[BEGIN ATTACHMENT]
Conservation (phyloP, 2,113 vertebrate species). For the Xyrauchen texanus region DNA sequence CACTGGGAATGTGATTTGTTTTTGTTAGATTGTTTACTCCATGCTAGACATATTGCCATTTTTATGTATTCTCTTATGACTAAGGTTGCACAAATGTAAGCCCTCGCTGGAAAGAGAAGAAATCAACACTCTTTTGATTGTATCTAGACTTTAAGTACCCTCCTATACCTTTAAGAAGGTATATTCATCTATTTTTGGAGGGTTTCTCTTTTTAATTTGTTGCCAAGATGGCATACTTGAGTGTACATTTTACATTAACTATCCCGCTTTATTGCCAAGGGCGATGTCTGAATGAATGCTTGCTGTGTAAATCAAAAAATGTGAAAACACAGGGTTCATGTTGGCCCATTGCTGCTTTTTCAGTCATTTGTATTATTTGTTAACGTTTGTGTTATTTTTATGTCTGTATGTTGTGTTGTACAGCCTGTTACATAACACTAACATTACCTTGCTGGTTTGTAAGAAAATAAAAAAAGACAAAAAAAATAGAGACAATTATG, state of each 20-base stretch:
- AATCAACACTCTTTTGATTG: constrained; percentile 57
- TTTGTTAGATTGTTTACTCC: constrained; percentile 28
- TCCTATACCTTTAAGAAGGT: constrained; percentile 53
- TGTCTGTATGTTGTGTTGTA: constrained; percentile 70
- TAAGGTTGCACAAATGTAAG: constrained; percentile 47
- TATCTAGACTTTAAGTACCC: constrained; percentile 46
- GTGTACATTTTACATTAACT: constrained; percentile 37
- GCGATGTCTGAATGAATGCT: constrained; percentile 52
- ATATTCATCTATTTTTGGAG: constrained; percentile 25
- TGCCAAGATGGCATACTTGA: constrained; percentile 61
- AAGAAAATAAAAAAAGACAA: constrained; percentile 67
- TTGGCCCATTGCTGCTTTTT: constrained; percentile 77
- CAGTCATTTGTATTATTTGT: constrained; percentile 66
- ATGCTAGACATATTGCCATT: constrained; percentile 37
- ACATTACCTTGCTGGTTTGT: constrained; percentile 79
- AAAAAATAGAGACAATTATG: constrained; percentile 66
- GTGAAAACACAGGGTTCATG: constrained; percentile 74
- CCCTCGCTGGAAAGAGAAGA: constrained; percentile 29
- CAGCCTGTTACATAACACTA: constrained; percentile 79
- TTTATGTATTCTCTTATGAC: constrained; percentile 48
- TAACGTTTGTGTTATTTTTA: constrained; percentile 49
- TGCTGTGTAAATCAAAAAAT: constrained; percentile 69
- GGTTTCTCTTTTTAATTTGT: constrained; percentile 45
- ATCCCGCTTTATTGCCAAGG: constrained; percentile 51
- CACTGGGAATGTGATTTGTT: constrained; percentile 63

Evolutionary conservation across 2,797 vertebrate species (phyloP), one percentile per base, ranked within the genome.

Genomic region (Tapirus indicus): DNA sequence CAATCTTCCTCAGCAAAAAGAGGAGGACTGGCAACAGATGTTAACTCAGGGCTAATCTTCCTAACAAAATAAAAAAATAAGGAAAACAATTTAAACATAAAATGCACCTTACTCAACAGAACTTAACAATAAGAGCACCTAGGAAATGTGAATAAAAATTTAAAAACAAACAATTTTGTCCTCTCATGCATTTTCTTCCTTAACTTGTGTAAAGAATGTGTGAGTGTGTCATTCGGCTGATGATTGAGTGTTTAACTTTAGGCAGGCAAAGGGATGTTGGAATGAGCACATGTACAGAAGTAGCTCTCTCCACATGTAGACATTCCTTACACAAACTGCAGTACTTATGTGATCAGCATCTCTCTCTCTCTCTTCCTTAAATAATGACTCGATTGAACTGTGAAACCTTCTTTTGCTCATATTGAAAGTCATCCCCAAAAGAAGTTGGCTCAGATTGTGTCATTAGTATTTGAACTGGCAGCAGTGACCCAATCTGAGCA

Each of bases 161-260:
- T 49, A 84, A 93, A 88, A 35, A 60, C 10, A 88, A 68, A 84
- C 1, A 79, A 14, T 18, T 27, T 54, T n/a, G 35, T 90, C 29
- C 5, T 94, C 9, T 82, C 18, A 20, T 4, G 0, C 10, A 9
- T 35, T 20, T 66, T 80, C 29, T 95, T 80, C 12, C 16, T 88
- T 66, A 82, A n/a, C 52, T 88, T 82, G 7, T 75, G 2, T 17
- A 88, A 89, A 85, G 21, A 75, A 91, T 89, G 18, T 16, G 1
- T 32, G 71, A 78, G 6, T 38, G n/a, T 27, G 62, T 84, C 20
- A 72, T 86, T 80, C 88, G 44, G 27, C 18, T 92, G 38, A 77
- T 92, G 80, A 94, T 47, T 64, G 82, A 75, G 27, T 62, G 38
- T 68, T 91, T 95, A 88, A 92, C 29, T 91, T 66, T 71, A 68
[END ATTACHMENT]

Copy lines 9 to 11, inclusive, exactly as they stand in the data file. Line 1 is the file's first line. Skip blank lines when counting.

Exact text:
- GCGATGTCTGAATGAATGCT: constrained; percentile 52
- ATATTCATCTATTTTTGGAG: constrained; percentile 25
- TGCCAAGATGGCATACTTGA: constrained; percentile 61